Small Dog loves trains. Playing with them, reading about them, drawing them and pretending to be the driver. But the best thing of all is going on a real train – looking at everything whoosh past the window! But who is Small Dog going to see...?

Celebrating the warmth of family relationships and the joy of imaginative play, this book is utterly charming whether you love trains or not!
Maya & Cat
by Caroline Magerl 

On a roof, as wet as a seal, as gray as a puddle, Cat was rumbling, a rumbly purr.

What will lure Cat down? Feather boas? Pretty pink shoelaces? A boatful of fish under a tiny tin sail? Maya finally succeeds, only to watch Cat jump on the roof again, above a thousand lit windows, one of which must be Cat’s own. As the rain keeps coming down, how can Maya help Cat find its home? With whimsical watercolors both fluid and full of expression, Caroline Magerl portrays a child on a mission and an adventurous cat who keeps its mysteries as quiet as its paws in a story that follows a kindly impulse to an unexpected conclusion.


All of our July releases are now available from all good booksellers!

Wednesday, 30 June 2021

Oscar's Tower of Flowers - Q&A with Lauren Tobia

Today we welcome Lauren Tobia onto Picture Book Party to talk about her new picture book, Oscar's Tower of Flowers.


Oscar's mum has to go away, just for a little while. So Oscar has come to stay with his nana. Oscar likes being with Nana in her tower block, but he really misses his mum, too. So, one day, Nana has an idea. Together, they carefully sow seeds – lots and lots of seeds! And then they water them, and wait… And the seeds start to grow! And the flowers begin to burst! There are plants everywhere. But, what to do with them all?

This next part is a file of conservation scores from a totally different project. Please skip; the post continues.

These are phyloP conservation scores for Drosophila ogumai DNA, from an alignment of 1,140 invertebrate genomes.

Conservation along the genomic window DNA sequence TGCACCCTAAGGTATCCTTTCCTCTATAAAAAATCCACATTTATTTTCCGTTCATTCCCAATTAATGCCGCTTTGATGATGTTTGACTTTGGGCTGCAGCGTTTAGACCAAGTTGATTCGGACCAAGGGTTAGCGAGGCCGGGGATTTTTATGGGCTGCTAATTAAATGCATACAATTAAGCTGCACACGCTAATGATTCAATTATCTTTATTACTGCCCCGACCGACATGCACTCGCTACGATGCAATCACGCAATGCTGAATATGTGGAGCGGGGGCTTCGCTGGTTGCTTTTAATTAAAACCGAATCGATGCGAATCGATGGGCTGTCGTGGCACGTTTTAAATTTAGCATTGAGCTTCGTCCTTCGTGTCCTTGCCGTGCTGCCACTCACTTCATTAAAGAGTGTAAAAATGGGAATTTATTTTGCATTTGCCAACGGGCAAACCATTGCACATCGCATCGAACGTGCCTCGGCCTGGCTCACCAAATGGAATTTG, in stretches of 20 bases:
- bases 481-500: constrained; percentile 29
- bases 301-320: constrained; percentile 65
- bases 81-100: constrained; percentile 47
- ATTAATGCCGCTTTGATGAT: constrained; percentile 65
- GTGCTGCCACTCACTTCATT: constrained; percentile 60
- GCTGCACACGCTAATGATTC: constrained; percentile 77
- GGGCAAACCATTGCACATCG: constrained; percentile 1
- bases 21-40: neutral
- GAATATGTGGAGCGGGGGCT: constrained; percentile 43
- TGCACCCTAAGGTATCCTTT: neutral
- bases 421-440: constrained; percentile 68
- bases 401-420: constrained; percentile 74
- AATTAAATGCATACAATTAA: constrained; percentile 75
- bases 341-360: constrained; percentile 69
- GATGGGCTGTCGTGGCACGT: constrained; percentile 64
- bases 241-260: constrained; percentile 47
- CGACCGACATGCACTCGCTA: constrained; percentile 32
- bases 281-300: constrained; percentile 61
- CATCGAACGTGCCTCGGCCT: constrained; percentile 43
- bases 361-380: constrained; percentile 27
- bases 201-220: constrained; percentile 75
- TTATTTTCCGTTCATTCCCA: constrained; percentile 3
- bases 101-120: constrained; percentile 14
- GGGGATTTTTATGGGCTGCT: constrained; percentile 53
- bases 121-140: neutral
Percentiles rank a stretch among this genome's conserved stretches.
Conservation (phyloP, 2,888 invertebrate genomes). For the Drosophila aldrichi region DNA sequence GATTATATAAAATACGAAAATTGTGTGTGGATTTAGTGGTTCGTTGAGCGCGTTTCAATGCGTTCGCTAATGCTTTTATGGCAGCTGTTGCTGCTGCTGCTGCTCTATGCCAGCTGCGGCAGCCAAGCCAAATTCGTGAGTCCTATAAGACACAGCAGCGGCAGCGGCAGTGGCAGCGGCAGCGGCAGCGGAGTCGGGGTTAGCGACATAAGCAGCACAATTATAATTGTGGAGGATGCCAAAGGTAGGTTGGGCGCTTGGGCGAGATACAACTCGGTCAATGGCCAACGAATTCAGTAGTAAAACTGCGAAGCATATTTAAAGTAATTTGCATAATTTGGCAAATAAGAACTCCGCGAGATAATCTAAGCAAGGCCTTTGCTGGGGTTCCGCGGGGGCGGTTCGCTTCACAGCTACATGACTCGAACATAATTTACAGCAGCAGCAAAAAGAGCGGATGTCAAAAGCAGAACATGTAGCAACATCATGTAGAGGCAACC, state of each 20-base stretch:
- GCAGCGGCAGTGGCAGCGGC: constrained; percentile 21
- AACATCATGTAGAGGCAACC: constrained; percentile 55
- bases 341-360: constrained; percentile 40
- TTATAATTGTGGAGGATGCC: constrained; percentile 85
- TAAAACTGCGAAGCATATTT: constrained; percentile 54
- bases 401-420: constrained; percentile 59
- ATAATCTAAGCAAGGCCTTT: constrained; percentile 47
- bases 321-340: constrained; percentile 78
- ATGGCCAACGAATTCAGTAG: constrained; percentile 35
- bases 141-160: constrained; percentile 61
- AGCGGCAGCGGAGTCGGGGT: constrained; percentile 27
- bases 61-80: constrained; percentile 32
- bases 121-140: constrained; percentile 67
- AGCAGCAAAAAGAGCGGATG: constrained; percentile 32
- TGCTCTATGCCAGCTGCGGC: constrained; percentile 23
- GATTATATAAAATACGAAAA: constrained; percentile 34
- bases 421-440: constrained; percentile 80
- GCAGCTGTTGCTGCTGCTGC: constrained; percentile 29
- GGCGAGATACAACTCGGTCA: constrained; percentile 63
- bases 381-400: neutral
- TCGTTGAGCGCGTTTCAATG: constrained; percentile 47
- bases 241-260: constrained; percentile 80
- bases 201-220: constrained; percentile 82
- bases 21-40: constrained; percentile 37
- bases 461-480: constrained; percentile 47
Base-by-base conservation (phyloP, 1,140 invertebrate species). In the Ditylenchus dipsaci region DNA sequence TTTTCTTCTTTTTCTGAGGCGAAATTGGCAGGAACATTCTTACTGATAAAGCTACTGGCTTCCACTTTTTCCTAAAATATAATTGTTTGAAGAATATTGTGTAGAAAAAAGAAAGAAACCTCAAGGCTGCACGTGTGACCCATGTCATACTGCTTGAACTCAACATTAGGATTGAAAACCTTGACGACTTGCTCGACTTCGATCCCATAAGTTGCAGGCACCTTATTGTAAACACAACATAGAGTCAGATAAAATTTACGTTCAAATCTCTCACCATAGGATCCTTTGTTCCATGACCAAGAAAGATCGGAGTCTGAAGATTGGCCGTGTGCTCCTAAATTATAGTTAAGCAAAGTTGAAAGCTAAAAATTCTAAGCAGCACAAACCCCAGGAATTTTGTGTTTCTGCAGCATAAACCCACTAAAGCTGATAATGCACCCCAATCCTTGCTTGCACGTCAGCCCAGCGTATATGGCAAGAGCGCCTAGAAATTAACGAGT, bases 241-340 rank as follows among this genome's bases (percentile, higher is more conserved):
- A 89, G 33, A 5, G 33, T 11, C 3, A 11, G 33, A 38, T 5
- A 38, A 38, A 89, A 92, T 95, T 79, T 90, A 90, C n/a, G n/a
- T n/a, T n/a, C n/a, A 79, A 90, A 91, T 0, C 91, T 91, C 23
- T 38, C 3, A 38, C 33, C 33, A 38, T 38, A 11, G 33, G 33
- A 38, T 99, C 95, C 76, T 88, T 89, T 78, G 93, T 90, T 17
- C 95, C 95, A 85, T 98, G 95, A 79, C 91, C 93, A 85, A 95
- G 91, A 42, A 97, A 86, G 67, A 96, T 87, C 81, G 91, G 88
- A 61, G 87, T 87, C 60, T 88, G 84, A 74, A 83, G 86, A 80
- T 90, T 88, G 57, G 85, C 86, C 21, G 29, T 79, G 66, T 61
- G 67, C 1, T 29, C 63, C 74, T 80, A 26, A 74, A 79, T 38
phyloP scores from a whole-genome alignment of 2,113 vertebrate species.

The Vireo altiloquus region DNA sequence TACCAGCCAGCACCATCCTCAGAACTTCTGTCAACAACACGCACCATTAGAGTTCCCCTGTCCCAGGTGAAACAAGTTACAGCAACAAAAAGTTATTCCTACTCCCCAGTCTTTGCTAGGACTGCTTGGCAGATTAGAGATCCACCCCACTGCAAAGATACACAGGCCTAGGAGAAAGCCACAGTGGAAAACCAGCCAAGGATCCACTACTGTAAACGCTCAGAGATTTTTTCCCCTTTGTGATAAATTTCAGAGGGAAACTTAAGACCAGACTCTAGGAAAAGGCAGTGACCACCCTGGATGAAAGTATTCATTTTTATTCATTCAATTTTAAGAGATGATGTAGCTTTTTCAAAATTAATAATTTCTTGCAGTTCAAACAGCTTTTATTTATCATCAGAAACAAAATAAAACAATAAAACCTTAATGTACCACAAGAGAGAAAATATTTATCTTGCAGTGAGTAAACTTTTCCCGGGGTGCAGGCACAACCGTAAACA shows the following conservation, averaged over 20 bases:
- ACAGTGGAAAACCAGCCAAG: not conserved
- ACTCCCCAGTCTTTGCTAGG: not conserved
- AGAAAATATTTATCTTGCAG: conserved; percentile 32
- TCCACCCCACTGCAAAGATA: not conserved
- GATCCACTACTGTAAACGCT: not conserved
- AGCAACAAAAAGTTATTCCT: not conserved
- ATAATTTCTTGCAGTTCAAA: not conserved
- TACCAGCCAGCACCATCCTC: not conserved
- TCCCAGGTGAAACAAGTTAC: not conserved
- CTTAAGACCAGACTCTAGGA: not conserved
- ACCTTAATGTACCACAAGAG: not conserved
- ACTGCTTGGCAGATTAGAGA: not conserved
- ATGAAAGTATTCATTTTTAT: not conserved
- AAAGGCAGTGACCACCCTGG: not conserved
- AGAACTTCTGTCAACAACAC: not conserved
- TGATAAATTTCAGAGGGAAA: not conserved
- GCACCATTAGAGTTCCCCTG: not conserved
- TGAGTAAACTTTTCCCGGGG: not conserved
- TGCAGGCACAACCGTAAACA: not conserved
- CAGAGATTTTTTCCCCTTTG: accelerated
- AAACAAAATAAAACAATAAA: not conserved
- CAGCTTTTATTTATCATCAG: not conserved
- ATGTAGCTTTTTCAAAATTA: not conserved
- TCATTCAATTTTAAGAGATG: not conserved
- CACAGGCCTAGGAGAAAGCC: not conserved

In a timely silent narrative for the youngest readers – gorgeously illustrated with graphic panels and sweeping spreads that evoke the urban bustle of a busy high-rise – Lauren Tobia shows how each individual, each child, can bring lushness and vitality to a community.

Q&A with Lauren Tobia

How did you get into illustration and picture book writing?

I suppose everything begins and ends with drawing for me. I have always drawn, I loved drawing and crafts as a child and never stopped.  I am always happiest when totally absorbed in putting pencil or paint to paper.

I worked as a nurse for many years, but when I reached my 40th birthday, I realised it was time to change. I joined the illustration course at UWE Bristol and have never looked back.

Near the end of the degree, I entered the Macmillan Children’s Book Prize and was highly commended with a wordless book about a blue cat. I think that was a huge encouragement, topped off by being phoned after leaving uni and offered work illustrating Anna Hibiscus by Atinuke with Walker Books.